To what extent does class play a role in "Barn Burning"?
Class is at the center of Faulkner's, "Barn Burning." Set in the post-Civil War South, the Snopes family are seasonal workers and are very poor. Though they are not obviously mistreated by the middle or upper classes, father Abner certainly feels that they are.
Abner's rebellion seems to be focused on his situation as a whole, and on society as a whole, rather than on any particular person. Indeed, he himself creates most of the trouble he faces. His problem is with the system itself, although he may or may not be capable of verbalizing this.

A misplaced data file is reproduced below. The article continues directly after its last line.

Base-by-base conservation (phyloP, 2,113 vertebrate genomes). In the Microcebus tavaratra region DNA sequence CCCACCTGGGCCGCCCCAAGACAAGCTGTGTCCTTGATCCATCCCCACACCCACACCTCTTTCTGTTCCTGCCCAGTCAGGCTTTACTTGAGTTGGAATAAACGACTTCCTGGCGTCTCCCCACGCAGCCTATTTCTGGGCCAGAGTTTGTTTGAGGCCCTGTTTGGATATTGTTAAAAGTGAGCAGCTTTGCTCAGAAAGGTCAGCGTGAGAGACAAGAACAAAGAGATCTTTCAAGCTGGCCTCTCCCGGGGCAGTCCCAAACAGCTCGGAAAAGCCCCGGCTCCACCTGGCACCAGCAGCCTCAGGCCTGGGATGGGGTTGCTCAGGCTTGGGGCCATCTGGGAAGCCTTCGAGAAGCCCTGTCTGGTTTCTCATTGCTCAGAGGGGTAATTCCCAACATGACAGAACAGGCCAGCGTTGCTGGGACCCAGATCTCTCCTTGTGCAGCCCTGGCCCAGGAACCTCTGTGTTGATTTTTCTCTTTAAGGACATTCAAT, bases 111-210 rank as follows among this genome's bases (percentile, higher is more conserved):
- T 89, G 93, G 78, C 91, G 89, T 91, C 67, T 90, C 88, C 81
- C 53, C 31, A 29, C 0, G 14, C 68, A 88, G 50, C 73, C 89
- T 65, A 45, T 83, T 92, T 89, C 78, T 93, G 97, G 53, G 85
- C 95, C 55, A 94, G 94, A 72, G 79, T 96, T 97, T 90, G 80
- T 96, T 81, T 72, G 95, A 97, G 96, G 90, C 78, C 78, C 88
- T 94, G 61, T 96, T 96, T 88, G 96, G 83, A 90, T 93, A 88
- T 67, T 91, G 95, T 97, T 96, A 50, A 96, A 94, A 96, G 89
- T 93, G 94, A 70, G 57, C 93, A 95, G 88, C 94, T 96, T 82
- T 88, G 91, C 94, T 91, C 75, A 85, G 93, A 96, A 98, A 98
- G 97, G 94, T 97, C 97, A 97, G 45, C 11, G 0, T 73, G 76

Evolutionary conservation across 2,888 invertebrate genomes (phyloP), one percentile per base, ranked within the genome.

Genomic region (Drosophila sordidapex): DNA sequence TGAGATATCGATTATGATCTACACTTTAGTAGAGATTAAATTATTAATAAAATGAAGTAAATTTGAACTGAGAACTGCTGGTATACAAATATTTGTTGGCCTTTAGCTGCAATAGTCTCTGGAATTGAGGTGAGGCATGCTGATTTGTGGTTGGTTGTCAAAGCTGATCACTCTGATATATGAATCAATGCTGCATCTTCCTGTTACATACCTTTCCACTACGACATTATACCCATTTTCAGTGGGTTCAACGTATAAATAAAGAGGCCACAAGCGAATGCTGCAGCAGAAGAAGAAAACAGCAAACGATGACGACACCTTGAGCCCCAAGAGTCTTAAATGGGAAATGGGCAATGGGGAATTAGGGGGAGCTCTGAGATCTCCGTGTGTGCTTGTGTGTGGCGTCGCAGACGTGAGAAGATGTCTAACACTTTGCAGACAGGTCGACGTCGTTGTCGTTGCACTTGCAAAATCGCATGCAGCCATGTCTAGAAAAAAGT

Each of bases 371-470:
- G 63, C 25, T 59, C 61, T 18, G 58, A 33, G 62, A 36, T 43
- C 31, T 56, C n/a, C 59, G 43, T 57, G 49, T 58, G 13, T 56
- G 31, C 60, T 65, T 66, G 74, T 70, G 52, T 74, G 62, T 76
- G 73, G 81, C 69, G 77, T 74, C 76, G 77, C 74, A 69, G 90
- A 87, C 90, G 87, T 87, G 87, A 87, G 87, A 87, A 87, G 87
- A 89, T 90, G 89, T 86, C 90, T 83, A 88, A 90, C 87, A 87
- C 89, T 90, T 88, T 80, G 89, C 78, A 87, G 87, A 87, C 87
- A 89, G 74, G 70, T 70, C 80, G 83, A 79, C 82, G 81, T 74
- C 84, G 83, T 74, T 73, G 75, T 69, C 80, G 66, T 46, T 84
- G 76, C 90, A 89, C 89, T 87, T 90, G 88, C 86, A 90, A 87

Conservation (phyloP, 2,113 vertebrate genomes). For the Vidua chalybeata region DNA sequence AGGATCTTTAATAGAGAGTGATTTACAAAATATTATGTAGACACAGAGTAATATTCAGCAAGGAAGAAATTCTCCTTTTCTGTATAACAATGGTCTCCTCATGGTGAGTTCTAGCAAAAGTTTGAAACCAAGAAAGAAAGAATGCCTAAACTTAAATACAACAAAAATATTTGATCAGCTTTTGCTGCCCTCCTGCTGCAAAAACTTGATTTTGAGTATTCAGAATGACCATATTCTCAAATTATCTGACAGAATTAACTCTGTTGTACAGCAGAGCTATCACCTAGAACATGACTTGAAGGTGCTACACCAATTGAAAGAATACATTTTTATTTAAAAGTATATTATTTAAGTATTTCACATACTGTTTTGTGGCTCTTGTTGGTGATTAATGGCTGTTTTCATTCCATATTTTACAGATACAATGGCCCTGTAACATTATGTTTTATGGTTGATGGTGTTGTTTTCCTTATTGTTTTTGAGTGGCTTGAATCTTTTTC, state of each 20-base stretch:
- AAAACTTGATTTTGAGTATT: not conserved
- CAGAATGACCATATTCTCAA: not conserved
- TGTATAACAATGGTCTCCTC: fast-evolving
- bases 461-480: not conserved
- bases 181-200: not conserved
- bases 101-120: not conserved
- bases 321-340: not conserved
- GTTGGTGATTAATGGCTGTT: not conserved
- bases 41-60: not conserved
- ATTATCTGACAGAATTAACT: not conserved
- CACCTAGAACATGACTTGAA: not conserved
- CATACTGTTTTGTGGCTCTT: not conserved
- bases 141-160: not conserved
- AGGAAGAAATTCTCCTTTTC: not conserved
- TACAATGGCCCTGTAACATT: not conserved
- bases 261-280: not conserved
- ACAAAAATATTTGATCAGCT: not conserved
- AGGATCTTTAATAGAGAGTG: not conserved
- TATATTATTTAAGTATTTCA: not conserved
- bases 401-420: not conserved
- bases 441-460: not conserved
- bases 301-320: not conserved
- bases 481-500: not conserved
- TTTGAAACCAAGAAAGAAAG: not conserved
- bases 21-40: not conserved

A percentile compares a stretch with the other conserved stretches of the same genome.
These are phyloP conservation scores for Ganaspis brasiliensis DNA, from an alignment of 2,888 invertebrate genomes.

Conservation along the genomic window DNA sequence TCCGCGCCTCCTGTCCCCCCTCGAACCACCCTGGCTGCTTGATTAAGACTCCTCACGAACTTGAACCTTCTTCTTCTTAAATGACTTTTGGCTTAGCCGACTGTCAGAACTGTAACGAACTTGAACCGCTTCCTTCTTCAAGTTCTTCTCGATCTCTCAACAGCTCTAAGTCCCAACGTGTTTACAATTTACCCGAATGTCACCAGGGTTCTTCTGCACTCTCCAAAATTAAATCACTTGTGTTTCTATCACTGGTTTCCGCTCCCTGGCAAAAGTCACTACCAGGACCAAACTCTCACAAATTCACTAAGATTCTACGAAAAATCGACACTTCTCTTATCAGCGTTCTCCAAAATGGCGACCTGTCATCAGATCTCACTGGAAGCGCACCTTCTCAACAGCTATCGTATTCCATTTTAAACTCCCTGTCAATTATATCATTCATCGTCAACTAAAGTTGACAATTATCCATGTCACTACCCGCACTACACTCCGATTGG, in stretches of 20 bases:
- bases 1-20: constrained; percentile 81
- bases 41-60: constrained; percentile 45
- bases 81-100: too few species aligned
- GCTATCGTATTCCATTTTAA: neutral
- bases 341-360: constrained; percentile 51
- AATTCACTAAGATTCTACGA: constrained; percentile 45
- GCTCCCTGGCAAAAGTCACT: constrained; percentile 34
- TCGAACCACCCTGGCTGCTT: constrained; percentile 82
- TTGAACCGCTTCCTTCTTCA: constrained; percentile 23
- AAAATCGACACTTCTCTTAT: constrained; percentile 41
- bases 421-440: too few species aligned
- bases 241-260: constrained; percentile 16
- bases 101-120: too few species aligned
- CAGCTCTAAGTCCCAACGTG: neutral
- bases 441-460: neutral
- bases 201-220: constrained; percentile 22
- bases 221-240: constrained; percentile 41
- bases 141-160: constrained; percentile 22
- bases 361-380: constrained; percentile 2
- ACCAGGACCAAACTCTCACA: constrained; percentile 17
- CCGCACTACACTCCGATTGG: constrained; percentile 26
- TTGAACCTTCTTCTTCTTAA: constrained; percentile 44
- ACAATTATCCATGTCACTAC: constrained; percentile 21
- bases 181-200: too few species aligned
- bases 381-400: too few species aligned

To Abner, his lower-class place in society leads to the loss of his dignity. Burning barns, in his mind, is how he gets it back.
Class plays an extensive part in "Barn Burning" by William Faulkner. Just the fact that Abner Snopes is at the very poor end of the class system would give a reader insight into the actions of the plot. Abner is a tenant farmer who burns down barns and is forced to move from one town to the next. Abner believes that there are two kinds of people in the world: "kin" and others. he knows that Sarty would never go against the family, but in the end, Sarty matures and does the right thing. The fact that they are poor is the motivation behind the actions of the characters.